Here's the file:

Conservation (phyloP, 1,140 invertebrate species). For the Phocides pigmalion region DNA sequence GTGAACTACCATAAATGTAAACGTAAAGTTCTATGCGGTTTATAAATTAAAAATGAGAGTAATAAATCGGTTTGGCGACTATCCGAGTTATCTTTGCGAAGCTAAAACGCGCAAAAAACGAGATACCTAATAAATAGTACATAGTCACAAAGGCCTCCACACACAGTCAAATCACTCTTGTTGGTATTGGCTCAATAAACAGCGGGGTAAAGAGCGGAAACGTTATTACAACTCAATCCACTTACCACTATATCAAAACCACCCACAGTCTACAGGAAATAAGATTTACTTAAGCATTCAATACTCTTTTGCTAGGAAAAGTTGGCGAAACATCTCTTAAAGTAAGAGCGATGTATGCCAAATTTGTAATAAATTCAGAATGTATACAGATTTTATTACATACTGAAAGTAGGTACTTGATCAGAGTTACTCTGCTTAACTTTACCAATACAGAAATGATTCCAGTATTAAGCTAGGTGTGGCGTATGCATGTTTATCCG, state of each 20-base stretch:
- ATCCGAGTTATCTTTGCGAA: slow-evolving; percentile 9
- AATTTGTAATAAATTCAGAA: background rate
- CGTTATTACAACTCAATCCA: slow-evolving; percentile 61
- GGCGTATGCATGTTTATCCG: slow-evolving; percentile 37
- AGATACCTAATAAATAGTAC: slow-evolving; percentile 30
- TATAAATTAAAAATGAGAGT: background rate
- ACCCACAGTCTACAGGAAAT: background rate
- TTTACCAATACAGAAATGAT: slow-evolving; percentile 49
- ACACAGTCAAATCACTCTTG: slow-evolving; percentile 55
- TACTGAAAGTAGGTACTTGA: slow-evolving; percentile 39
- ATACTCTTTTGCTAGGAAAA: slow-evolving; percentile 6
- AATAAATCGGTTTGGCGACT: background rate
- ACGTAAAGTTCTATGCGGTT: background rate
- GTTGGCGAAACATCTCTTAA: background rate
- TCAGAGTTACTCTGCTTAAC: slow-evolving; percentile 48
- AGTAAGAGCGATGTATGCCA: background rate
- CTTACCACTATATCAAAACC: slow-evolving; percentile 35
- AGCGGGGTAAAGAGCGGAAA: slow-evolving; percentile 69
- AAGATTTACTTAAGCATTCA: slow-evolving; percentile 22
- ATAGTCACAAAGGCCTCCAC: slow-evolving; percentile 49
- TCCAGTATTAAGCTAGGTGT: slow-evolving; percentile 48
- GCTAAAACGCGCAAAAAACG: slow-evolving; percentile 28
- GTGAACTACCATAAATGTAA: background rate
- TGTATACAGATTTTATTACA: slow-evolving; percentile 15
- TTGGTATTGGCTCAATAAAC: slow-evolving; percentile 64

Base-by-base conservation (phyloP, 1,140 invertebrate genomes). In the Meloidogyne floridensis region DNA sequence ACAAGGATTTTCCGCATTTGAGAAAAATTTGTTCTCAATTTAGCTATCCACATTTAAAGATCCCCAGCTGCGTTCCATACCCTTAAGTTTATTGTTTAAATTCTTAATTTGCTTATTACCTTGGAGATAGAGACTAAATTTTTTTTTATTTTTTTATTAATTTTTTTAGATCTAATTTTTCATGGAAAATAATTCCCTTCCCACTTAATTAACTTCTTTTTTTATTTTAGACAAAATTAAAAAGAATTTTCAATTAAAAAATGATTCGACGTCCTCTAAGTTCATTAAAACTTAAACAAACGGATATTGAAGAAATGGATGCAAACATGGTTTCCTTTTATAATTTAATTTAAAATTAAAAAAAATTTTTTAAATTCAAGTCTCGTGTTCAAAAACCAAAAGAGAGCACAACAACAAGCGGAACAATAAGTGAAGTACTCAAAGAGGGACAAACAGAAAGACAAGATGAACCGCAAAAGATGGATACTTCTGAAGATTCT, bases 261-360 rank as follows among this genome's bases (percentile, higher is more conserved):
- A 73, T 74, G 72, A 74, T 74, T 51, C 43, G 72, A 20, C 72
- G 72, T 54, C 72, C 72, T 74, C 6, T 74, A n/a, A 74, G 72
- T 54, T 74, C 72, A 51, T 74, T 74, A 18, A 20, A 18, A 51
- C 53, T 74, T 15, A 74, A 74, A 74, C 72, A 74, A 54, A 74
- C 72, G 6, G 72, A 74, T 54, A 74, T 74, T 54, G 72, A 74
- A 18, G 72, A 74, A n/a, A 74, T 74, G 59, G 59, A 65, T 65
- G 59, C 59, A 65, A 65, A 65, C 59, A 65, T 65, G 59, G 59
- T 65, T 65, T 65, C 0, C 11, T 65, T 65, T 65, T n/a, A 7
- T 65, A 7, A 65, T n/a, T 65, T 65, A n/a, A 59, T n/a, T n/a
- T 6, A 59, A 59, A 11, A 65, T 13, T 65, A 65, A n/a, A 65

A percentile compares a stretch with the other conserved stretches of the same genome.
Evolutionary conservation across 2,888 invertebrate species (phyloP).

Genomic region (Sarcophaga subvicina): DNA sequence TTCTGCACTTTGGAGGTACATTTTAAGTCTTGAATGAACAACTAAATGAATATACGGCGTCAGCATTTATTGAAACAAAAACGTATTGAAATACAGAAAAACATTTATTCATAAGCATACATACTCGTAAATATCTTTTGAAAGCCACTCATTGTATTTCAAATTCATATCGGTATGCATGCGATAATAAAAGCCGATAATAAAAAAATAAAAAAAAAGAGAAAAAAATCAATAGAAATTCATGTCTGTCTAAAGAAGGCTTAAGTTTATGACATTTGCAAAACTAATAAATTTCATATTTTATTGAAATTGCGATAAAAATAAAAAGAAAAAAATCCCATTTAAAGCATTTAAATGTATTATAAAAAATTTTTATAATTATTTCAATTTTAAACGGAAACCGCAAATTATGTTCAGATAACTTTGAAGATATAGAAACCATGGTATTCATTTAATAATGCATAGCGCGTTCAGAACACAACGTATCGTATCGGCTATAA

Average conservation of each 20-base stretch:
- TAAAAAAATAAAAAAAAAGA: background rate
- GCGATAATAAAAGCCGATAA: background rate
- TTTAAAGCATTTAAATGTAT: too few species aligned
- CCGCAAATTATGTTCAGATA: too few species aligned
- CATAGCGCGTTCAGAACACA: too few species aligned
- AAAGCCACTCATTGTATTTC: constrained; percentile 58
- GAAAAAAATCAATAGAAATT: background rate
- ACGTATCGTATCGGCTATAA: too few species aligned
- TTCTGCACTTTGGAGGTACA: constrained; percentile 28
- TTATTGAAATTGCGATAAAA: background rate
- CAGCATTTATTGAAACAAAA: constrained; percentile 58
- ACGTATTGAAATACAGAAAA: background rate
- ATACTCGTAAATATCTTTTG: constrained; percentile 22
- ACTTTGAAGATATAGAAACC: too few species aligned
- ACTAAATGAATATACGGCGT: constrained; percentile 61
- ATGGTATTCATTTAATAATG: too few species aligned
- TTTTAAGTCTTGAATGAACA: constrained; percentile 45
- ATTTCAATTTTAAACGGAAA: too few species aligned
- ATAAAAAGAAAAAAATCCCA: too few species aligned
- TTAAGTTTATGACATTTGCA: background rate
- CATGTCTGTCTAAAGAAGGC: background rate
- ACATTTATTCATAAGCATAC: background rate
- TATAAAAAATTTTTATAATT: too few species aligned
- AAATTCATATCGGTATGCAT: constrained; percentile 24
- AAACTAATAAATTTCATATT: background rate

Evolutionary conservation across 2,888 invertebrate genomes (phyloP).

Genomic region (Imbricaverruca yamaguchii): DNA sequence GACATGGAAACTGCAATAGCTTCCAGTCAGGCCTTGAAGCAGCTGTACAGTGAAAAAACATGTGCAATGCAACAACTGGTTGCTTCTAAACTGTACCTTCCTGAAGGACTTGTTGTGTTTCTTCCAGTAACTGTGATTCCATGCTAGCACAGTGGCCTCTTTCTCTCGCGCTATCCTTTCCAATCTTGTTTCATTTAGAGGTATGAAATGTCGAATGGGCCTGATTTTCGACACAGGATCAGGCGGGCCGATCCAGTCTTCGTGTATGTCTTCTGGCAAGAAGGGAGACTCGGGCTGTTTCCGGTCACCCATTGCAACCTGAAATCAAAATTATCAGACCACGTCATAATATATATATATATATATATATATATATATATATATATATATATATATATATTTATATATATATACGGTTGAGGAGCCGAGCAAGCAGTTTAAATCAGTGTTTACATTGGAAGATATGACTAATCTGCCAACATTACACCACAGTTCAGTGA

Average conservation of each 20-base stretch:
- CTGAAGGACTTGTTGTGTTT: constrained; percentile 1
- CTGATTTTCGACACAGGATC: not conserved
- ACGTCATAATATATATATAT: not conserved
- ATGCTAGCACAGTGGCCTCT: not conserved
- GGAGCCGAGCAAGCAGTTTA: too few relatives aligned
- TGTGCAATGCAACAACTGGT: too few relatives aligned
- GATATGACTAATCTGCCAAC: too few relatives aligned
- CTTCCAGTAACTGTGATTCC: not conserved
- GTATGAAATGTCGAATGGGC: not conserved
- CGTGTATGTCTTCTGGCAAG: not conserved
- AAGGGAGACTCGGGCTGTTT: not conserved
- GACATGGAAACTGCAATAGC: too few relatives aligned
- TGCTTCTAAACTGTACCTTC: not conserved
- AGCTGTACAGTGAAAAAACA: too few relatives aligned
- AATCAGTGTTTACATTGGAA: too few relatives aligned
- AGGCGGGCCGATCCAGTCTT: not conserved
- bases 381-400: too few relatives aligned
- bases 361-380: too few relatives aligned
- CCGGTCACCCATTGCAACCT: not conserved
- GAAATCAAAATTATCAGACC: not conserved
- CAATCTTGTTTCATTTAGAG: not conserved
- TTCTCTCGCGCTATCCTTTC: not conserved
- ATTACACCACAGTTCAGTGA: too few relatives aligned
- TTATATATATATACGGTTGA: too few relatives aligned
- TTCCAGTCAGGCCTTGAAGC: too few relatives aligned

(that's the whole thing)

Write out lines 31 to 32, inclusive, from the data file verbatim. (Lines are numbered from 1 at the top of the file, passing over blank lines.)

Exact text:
- C 53, T 74, T 15, A 74, A 74, A 74, C 72, A 74, A 54, A 74
- C 72, G 6, G 72, A 74, T 54, A 74, T 74, T 54, G 72, A 74